evidence to demographic projections, or even assuming convergence of gender and age-group
cross-sectional participation rates to some Oecd average, as also done by Oecd , looks no
more than providing scenario analysis, and says very little about the likelihood of each scenario.
4 A minimum level is required, in order to guarantee a minimum pension (equal to 1.2 times the amount of the benefits
for poor people).
3. A micro-foundation of participation rates
A natural way to overcome the problems outlined above is to use a dynamic microsimulation.
Microsimulation modelling has been an active field of research since the seminal work of Orcutt in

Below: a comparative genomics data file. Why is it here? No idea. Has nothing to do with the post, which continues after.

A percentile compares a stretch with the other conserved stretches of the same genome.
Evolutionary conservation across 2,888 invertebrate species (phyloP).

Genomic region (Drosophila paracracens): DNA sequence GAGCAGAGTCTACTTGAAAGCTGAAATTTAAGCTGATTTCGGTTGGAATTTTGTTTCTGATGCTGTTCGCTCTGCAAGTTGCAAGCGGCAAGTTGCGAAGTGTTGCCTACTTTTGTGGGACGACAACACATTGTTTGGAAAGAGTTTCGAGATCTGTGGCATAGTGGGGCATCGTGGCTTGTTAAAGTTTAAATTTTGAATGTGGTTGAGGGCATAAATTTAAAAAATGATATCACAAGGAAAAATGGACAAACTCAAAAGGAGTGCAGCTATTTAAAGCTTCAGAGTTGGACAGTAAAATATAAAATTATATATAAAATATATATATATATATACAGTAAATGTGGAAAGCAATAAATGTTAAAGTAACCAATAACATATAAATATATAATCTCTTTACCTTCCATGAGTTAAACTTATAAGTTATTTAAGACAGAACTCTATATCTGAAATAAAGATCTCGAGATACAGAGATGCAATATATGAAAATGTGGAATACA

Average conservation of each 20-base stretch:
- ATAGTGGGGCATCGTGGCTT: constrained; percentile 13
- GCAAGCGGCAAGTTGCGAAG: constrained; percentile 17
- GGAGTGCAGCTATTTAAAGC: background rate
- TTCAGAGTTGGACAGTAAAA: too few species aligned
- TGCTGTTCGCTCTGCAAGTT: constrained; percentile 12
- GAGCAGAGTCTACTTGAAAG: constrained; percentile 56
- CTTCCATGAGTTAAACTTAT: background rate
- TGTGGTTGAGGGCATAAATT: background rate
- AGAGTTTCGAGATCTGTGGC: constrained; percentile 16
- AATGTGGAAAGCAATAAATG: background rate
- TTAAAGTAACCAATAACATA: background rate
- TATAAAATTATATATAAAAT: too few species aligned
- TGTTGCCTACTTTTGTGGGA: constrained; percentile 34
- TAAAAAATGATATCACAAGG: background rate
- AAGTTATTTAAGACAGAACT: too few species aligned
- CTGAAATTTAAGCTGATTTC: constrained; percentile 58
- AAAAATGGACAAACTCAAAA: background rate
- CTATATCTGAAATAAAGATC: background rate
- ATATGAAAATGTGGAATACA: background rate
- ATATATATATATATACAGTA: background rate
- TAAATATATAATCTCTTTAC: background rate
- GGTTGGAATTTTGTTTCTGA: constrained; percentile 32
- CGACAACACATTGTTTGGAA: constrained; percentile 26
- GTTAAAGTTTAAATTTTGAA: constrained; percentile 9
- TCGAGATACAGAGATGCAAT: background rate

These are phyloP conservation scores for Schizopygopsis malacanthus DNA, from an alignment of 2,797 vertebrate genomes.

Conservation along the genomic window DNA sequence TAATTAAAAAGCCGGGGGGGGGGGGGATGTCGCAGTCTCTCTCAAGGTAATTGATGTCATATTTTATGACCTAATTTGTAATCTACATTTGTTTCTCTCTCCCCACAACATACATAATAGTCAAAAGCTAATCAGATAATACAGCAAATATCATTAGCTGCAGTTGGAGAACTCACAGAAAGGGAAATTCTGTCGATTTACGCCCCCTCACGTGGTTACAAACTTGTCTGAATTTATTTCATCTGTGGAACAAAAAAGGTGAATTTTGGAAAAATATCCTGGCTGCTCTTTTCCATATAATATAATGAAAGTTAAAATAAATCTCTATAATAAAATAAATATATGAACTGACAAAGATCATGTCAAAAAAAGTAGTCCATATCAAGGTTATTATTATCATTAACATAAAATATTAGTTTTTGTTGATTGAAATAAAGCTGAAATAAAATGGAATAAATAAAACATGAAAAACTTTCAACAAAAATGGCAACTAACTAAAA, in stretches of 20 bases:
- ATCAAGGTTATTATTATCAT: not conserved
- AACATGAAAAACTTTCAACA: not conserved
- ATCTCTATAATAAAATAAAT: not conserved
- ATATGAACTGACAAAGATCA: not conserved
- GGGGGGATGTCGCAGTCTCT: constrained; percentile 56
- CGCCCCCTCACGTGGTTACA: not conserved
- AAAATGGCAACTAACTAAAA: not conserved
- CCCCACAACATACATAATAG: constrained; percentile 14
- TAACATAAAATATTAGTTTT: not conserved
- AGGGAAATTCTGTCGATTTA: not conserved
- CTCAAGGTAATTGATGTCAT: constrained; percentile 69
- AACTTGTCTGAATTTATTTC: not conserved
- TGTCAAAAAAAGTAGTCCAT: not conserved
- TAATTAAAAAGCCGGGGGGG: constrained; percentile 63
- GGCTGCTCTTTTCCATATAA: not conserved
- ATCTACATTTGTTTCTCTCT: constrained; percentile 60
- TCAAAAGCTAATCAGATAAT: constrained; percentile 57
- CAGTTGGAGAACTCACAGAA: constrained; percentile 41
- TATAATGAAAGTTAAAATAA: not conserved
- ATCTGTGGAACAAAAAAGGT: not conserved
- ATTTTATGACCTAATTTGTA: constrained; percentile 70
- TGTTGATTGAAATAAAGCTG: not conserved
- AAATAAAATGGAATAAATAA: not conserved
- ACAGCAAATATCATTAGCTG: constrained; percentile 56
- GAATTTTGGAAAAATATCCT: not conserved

the 1950s [Orcutt, 1957]. Although for many years it has been confined to a small niche of
practitioners, it is now being revitalized by a new wave of interest, partly due to the rise in computer
power that has made it widely accessible. 5 Microsimulation modelling involves the generation of
data on individual units, rather than the analysis of pre-determined, “representative” groups or cells,
or of the aggregate system as a whole (i.e. general equilibrium models), and are particularly suited
for policy evaluation and scenario analysis. When microsimulations do not consider behavioural
changes to a change in the environment (e.g. policy), they are defined as ‘static’ (e.g. tax-benefit
models). Dynamic microsimulations on the other hand incorporate behavioural responses. 6
In general, microsimulations consider many dimensions of socio-economic systems. However,